Manufacturer: XCOR Aerospace
Type: experimental jet-powered version of Long-EZ canard pusher
Program: Rocket Racing League
Powerplant: 2 x 400 lb. regeneratively cooled rocket engines
Significant date: 2002
The EZ-Rocket is a modified Long-EZ homebuilt aircraft. The aircraft is powered by twin 400 lb. thrust regeneratively cooled rocket engines and fueled by isopropyl alcohol and liquid oxygen. The two engines can be powered on and off on-demand while in flight. The EZ-Rocket can only fly under power for a few minutes at a time, and can only climb to about 10,000 feet on a full fuel load. The EZ-Rocket includes an external composite fuel tank and an insulated internal aluminum liquid oxygen tank. No propellants are carried in the Long-EZ gas tanks because they are not resistant to alcohol, and because the fuel tank gets more pressure than the strake tanks can handle. The two aluminum liquid oxygen tanks are insulated with styrofoam and occupy the back seat.
The modifications were performed at XCOR Aerospace's Mojave, CA shop. Tests are performed at the Mojave Civilian Flight Test Center. The EZ-Rocket has also flown at EAA Oshkosh 2002, the largest airshow in the world, held in Oshkosh, Wisconsin. Rumor has it that when XCOR modified the Long-EZ to become the EZ-Rocket, they approached their local FSDO to relicense N132EZ with an experimental non-certified engine. The story is going around that the FAA guy did not ask what particular engine or even what "type" of engine. A corny story from a company whose rocket engine development team's equally corny motto is "If you can't spill it on your foot, we're not interested in using it in our fuel!"
The purpose of the EZ-Rocket conversion was to show that it was possible to design and build a complete aircraft rocket propulsion system that is safe, simple, cheap, reliable, and above all operable. XCOR insists that they never intended to sell similar aircraft for private use. The choice of the Long-EZ as an airframe was based on its pusher configuration and its good power-off glide capability. By flying and testing, the company gained valuable experience that should make the next generation engines better. None of the operating limitations of a standard Long-EZ are exceeded in this airplane, although a steep climb is needed to keep from exceeding Vne with both engines running.
The first flights of XCOR Aerospace's EZ-Rocket were conducted by Colonel Richard Searfoss a former astronaut and shuttle commander. The EZ-Rocket has flown 15 times to date. The first 13 flights were conducted at our base of operations at the Mojave Civilian Flight Test Center in Mojave, CA. Flights 14 and 15 were performed in front of a very large crowd of airshow attendees at the EAA AirVenture fly-in at Oshkosh, Wisconsin. Dick Rutan was the test pilot on most of the EZ-Rocket's flights, though XCOR chase plane pilot Mike Melvill has also flown the aircraft.. Rutan is under contract with XCOR to fly it and has lots of experience in this type of airplane. His first words after shutting the engines down were "That was a real kick in the pants!" The engines are easily restartable, and Dick Rutan has the choice of extending the glide if he chooses. The engines were recently restarted in mid-flight and the plane has completed touch-and-goes—something that had never been done before in a rocket powered aircraft.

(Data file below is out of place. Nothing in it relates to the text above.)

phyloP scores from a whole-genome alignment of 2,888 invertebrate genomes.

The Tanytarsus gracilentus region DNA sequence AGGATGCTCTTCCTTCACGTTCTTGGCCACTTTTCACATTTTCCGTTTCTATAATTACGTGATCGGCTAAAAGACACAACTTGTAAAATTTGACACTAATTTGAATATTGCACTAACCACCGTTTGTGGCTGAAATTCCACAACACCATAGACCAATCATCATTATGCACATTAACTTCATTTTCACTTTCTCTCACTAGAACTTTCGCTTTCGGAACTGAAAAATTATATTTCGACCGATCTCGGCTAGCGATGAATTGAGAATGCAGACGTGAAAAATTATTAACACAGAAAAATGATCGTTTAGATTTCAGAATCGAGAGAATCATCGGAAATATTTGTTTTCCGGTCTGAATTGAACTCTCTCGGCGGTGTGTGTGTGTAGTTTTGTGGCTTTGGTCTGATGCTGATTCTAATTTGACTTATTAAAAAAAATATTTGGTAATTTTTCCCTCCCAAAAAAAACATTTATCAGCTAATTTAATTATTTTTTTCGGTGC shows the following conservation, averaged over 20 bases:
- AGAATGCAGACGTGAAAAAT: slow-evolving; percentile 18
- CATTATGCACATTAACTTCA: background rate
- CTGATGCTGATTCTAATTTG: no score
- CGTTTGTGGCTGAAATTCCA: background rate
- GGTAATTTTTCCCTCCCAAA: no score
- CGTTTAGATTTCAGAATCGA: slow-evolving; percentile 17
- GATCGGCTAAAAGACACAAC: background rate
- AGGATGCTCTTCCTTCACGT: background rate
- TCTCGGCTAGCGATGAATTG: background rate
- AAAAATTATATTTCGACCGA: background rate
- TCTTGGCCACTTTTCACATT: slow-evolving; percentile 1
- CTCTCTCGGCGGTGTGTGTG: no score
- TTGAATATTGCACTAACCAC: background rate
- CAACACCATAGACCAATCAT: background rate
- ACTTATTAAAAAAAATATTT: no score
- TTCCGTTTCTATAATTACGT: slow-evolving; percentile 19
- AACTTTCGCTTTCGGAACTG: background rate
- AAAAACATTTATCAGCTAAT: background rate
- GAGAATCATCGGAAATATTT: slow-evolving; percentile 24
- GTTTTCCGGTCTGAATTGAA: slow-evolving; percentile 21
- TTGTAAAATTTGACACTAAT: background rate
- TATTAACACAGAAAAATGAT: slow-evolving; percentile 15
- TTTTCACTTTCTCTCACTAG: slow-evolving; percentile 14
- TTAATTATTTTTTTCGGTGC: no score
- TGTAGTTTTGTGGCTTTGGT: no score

The EZ-Rocket features many safety features, many inherent to the very Long-EZ design:
The EZ-Rocket is not the first jet-powered Long-EZ derivative. In 1993, Task Research and Scaled developed the Vantage; a kitbuilder by the name of Greg Richter has been flying a jet-powered version of the Cozy appropriately called the Cozyjet; and a pulse-detonation engine test-bed has also been developed by the U.S. Air Force as the Borealis.
Population: 1 [N132 EZ] (c/n 132)
Crew/passengers: 1Main sources:
- the official EZ-Rocket page at XCOR
- Mojave Transportation Museum
- How the EZ-Rocket works (with mistakes)
- hobby-space.com (mistakes corrected)
The Rocket Racing League
Dr. Diamandis, The man behind the $10 million Ansari X-Prize for sub orbital travel - which was won earlier this year - has started a new competition, the Rocket Racing League. The high speed, high adrenaline race will take place 5,000 ft (1500 m) above the ground, with skilled pilots competing against one another in a spectacular 3D race. The First 'X-Racers' will be identical, and ready built by XCOR Aerospace, in an effort to get the ball rolling. It is hoped unique private participants will quickly follow. The original Ansari X-Prize was won by Scaled Composites's SpaceShipOne. The new X-Prize, like the original is intended as a 'technology accelerator', a reward for pushing the boundaries of human achievement.
The first Rocket Racing League events are expected to take place some time in 2006. The races will be run over aerial tracks 2 miles long and 1 mile wide. The X-Racers will be set off in staggered side by side starts, with each pilot following their own virtual tunnel with the assistance of satellite navigation, thereby reducing the chance of an aerial collision. Upon takeoff, spectators will easily follow the race as the rocket planes remain in view and sport 20-foot rocket plumes. Fans can also track their favorite pilots' progress via large screen televisions and handheld GPS tracking devices using WiFi to stream video of the cockpit, live "on-track" shots, "side by side" views and wing angle views.
Fans at home will be treated to a three-dimensional course where the "tracks" pilots are following can be seen. Special effects for lap completions, barrier violations and penalties will also be a part of the show. The RRL plans to host a variety of races as it grows and each race will result in points awarded to its top finishers and qualifier. Timed qualifying rounds can be incorporated into the races, comparable to the 24-hour Le Mans race.